Politicians

American

  • John AdamsSigner of the Declaration of Independence, diplomat, second President
  • John Quincy AdamsDiplomat, senator, sixth President, congressman
  • Samuel AdamsBoston revolutionary leader, signer of the Declaration of Independence
  • Charles Carroll of CarrolltonSigner of the Declaration of Independence, senator
  • George ClintonSoldier, politician, NY governor, vice president
  • John DickinsonLawyer, politician, writer, signer of the Declaration of Independence
  • William EllerySigner of the Declaration of Independence from RI
  • Benjamin FranklinPhiladelphia printer, writer, scientist, inventor, diplomat to France
  • William FranklinRoyal Governor of NJ, Loyalist, son of Benjamin Franklin
  • Elbridge GerrySigner of the Declaration of Independence, vice president under Madison
  • Alexander HamiltonWashington’s aide-de-camp, lawyer, Secretary of the Treasury
  • John HancockMerchant, signer of the Declaration of Independence, MA governor
  • Patrick HenryLawyer, orator, VA governor
  • Thomas HutchinsonLast Royal Governor of MA
  • Ralph IzardFinancier, Continental congressman, U.S. senator
  • John JayLawyer, diplomat, Continental congressman, first Chief Justice
  • Thomas JeffersonLawyer, polymath, drafter of the Declaration of Independence, third President
  • Henry LaurensMerchant, planter, slave trader, president of Continental Congress
  • Arthur LeeDiplomat to France, Continental congressman
  • Francis Lightfoot LeeVA politician, signer of the Declaration of Independence
  • Richard Henry LeeVA revolutionary, signer of the Declaration of Independence, senator
  • Philip LivingstonNY merchant, signer of the Declaration of Independence
  • Robert R. LivingstonNY lawyer, politician, signer of the Declaration of Independence
  • James MadisonConstitutionalist, congressman, Secretary of State, fourth President
  • John MarshallSoldier, lawyer, politician, Chief Justice of the Supreme Court
  • George MasonPolitician, author, political philosopher, Anti-Federalist
  • James MonroeSoldier, lawyer, VA governor, diplomat, fifth President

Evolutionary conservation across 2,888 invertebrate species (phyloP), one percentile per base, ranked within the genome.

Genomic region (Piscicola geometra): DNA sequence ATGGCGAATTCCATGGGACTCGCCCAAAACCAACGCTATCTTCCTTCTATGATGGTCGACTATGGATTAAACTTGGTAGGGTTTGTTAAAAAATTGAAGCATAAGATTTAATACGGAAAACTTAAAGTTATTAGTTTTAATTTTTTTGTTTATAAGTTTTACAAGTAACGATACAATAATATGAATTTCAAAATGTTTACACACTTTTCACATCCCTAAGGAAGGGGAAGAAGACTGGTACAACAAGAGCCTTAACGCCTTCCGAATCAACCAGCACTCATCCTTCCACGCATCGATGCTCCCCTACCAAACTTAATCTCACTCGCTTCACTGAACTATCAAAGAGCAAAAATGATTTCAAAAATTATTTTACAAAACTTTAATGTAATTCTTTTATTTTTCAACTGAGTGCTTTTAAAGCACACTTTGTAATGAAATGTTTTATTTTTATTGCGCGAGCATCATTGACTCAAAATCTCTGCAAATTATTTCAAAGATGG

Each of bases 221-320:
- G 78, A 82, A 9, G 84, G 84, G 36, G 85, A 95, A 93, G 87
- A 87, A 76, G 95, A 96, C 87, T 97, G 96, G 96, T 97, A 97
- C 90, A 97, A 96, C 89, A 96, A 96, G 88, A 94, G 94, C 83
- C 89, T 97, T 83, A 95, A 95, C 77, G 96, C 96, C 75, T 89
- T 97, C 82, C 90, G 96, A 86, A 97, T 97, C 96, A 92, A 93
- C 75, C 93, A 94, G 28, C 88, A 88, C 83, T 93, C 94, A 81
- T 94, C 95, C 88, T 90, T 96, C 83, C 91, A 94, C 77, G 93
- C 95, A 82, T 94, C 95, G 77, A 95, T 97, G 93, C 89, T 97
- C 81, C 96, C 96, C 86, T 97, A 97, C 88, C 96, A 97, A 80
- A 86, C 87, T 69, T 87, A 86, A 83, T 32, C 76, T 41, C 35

• Gouverneur MorrisMerchant, financier; helped draft then stylized the Constitution
  • Robert MorrisSigner of the Declaration of Independence, “Financier of the Revolution”
  • James Otis, Jr.Lawyer, politician, Boston revolutionary
  • Charles PinckneySoldier, Constitutional Convention delegate, South Carolina governor
  • Charles Cotesworth PinckneyLawyer, soldier, delegate to the Constitutional Convention
  • Edmund RandolphLawyer, VA governor, Constitutional Convention delegate
  • Peyton RandolphLawyer, VA politician, first president of Continental Congress
  • George ReadLawyer, signer of the Declaration of Independence, senator for DE
  • John RutledgeSC governor, second Chief Justice of the Supreme Court
  • Roger ShermanLawyer and politician from CT; signer of the Declaration of Independence
  • Richard StocktonLawyer, signer of the Declaration of Independence
  • James WilsonLawyer, signer of the Declaration of Independence, Supreme Court justice
  • George WytheLawyer, teacher, scholar, signer of the Declaration of Independence

British

French

[Thomas Jefferson] was undoubtedly complicated. He mingled the loftiest visions with astute backroom politicking. He spared himself nothing and was a compulsive shopper, yet he extolled the simple yeoman farmer who was free from the lures of the marketplace. He hated obsessive money-making, the proliferating banks, and the liberal capitalistic world that emerged in the Northern states in the early nineteenth century, but no one in American did more to bring that about. Although he kept the most tidy and meticulous accounts of his daily transactions, he never added up his profits and losses. He thought public debts were the curse of a healthy state, yet his private debts kept mounting as he borrowed and borrowed again to meet his rising expenditures. He was a sophisticated man of the world who loved no place better than his remote mountaintop home in Virginia. This slaveholding aristocrat ended up becoming the most important apostle for liberty and democracy in American history.

Gordon S. Wood
Empire of Liberty: A History of the Early Republic, 1789–1815 (2009)